But the book is also fun and lighthearted, designed and written to make you feel like you have a friend in the kitchen, someone who is as empathetic and encouraging (and maybe witty…) as she is knowledgeable.

TSD: What’s a “keeper?”

KB: The term “keepers” dates to our food magazine days in New York. Every so often, the Saveur food editors would rave about a recipe they’d tested and declare it to be a “keeper”—meaning it was a dish worth adding to one’s personal recipe file.

To earn “keeper” status, a recipe had to transcend delicious: It also had to be the best of its kind, be a crowd pleaser, and be something you’d want to make repeatedly, regardless of how elemental or involved it was. And that’s what we give in this book, focusing on our favorite weeknight keepers—simple,  satisfying dishes that are never boring: Skillet Lasagna, Smoky Turkey Chili, Deviled Panko-Crusted Chicken Thighs, Sausage and White Bean Gratin, Shrimp with Green Curry, No-Fuss Roasted Potatoes, Parmesan Broccoli, Everyday Salad with our three staple dressings.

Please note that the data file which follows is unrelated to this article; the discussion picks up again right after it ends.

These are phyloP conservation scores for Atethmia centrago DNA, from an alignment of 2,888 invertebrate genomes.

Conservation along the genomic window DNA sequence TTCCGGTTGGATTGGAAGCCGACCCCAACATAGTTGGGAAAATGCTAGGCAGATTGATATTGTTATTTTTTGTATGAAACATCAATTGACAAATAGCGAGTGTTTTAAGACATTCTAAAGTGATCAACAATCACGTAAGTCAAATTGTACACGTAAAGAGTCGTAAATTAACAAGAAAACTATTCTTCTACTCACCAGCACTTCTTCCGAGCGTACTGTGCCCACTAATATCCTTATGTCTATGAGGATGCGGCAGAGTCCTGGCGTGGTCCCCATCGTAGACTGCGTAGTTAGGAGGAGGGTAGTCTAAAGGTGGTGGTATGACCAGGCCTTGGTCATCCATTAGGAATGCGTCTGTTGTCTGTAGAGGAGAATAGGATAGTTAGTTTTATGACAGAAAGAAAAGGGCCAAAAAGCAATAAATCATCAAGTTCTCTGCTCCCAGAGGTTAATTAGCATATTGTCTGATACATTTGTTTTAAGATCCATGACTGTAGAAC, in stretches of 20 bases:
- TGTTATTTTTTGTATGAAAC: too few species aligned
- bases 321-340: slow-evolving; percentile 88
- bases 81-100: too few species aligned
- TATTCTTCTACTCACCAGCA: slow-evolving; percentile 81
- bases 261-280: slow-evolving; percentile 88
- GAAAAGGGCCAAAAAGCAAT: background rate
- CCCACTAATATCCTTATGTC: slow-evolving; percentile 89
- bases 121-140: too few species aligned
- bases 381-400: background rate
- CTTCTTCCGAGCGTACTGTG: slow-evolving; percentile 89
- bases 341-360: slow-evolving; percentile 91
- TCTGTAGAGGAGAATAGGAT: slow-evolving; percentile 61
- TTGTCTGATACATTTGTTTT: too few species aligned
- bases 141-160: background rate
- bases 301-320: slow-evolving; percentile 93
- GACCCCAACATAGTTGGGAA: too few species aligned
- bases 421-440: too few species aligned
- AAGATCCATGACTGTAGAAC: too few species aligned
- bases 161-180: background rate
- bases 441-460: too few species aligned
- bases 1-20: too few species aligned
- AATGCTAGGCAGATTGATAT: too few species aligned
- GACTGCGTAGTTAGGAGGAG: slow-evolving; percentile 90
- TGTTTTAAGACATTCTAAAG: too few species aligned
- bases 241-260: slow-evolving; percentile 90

072690_salad_pizza_277
Salad Pizza – Christopher Testani photo

When we’re trying to figure out what to make for dinner, we tend to first think about what ingredients we already have in the house. Next, we consider what kind of day it is. If people are eating at different times on a particular evening, for instance— your spouse is working late, one of the kids has a soccer game—our Angel Hair Pasta with Spicy Tomato Cream Sauce isn’t a good choice, because it’s going to get gummy pretty quickly. A better option would be something like Japanese-style Meat and Potatoes, which holds and reheats well and is also good at room temperature. So to help people figure out which dishes to serve based on their particular circumstances, we came up with various categories and listed them at the back of the book for easy reference.

TSD: Please tell us a bit about your background, and your parents’ culinary influence. Are some of the recipes generated from meals you enjoyed while growing up?